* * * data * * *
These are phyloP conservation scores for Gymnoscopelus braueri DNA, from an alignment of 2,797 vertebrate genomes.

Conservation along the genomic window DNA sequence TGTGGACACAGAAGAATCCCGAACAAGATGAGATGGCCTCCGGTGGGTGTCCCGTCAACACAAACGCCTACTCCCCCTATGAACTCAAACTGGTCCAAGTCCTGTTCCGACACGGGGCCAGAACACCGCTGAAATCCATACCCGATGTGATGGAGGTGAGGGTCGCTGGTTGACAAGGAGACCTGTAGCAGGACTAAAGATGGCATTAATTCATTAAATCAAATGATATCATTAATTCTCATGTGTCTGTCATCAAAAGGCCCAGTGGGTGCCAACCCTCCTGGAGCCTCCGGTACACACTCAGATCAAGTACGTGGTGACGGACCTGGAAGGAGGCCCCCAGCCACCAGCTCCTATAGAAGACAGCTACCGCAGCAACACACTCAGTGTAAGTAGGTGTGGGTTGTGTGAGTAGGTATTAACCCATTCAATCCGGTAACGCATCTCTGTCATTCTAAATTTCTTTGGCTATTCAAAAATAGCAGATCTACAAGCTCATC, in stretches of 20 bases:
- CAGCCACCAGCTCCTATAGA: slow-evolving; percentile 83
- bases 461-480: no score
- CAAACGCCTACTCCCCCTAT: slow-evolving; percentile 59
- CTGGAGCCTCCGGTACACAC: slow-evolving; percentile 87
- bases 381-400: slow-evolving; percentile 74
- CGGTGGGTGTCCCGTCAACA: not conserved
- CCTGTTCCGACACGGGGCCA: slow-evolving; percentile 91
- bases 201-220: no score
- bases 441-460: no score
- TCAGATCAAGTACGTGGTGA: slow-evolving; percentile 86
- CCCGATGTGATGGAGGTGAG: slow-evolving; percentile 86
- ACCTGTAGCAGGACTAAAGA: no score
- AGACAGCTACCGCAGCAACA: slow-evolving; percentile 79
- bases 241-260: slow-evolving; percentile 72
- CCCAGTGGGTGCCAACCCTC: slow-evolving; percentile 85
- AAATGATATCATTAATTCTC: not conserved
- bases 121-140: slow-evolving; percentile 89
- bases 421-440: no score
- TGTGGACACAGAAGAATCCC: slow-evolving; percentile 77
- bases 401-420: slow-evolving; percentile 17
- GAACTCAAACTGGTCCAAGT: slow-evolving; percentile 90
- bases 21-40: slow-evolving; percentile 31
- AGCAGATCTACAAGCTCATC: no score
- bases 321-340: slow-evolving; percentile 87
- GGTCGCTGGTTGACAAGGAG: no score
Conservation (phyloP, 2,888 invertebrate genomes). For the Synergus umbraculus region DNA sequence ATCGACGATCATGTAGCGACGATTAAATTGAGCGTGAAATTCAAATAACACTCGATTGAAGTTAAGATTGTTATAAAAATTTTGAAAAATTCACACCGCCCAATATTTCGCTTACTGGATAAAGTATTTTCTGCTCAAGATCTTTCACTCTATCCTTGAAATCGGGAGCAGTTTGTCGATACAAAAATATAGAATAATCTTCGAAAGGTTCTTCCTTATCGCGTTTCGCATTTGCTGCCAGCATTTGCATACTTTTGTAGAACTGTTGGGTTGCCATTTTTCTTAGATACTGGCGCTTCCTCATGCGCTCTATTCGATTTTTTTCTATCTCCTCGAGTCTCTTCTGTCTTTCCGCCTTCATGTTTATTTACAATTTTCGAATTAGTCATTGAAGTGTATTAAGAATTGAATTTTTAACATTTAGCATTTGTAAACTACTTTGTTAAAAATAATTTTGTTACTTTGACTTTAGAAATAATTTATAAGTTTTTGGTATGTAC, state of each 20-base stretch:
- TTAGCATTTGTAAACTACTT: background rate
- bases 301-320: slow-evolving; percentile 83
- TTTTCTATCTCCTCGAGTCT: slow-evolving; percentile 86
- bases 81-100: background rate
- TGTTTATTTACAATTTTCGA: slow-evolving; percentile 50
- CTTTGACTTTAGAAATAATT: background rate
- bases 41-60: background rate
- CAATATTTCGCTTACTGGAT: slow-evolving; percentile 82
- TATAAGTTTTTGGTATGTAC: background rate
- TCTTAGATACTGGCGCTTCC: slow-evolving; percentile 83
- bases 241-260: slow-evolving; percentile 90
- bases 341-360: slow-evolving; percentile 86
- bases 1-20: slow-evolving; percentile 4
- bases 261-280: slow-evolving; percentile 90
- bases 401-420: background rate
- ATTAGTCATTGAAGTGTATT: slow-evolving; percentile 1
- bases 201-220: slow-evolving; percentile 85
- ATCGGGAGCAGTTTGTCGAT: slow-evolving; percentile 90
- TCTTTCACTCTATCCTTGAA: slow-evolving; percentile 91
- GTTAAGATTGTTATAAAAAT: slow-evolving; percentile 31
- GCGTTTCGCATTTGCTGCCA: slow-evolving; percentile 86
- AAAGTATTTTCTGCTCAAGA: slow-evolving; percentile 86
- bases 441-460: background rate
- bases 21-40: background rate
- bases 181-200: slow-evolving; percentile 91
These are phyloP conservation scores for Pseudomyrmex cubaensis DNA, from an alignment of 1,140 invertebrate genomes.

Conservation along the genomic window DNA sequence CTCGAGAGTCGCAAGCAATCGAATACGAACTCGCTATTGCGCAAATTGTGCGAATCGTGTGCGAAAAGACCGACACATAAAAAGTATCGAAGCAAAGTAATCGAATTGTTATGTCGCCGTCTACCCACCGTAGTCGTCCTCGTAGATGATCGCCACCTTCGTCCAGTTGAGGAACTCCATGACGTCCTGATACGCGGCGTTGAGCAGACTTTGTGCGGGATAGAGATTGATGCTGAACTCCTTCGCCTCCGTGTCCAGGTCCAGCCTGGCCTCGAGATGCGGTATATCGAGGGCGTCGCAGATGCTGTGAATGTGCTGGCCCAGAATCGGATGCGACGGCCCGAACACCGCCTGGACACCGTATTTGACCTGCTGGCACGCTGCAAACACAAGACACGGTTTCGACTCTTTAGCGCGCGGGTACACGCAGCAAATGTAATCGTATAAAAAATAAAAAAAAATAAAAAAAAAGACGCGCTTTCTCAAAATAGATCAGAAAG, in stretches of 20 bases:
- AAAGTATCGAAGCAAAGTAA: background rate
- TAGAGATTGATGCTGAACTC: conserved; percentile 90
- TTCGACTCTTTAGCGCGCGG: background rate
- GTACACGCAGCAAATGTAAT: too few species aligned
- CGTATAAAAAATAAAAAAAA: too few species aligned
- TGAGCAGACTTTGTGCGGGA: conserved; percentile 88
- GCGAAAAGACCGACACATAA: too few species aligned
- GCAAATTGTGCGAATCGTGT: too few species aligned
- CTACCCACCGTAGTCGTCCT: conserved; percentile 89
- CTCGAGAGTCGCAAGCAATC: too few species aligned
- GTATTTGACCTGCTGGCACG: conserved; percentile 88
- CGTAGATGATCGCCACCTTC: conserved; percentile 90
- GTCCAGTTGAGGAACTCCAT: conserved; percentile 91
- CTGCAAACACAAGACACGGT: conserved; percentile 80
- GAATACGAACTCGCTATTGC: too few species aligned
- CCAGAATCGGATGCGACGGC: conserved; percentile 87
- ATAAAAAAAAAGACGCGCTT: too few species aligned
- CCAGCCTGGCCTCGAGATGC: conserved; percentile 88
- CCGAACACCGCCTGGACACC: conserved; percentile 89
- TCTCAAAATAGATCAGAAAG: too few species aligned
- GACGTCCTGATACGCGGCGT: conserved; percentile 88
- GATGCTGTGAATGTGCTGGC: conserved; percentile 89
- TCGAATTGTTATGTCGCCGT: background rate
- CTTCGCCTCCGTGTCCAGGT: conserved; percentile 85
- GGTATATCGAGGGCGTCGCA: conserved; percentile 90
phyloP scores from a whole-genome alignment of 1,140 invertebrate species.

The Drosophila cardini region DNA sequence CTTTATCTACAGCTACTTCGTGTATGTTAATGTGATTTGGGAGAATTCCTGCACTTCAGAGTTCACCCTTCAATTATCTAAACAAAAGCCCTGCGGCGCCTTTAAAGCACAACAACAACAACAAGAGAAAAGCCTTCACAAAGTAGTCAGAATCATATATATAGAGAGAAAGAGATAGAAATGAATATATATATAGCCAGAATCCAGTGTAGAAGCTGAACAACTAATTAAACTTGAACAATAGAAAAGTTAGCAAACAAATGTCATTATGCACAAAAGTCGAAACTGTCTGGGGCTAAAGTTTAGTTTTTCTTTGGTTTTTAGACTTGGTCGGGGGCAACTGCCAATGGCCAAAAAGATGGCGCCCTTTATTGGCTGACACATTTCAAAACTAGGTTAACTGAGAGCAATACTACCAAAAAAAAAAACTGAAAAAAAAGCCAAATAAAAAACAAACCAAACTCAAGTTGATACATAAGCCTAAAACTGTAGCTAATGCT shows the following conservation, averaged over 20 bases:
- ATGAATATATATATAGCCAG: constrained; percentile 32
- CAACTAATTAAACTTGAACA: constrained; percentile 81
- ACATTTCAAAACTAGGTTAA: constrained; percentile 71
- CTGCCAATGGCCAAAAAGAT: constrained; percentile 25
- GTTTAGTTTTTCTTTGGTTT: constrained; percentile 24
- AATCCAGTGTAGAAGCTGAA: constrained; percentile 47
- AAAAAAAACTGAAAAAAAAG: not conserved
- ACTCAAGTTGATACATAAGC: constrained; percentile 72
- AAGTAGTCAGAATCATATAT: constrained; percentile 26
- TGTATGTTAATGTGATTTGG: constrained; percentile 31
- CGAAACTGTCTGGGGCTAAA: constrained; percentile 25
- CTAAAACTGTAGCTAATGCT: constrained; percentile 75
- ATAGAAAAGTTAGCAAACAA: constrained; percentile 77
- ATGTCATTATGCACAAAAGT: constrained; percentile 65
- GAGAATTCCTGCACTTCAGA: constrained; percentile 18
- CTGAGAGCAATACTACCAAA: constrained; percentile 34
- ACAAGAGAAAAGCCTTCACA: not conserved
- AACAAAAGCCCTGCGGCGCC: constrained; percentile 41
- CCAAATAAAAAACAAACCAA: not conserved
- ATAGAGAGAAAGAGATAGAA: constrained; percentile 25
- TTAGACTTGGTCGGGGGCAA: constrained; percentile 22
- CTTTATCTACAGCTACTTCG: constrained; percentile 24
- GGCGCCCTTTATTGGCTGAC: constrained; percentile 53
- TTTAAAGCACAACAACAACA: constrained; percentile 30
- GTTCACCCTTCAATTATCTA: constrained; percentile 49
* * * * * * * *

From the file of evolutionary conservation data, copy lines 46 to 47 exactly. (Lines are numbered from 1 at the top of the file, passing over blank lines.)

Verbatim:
- ATCGGGAGCAGTTTGTCGAT: slow-evolving; percentile 90
- TCTTTCACTCTATCCTTGAA: slow-evolving; percentile 91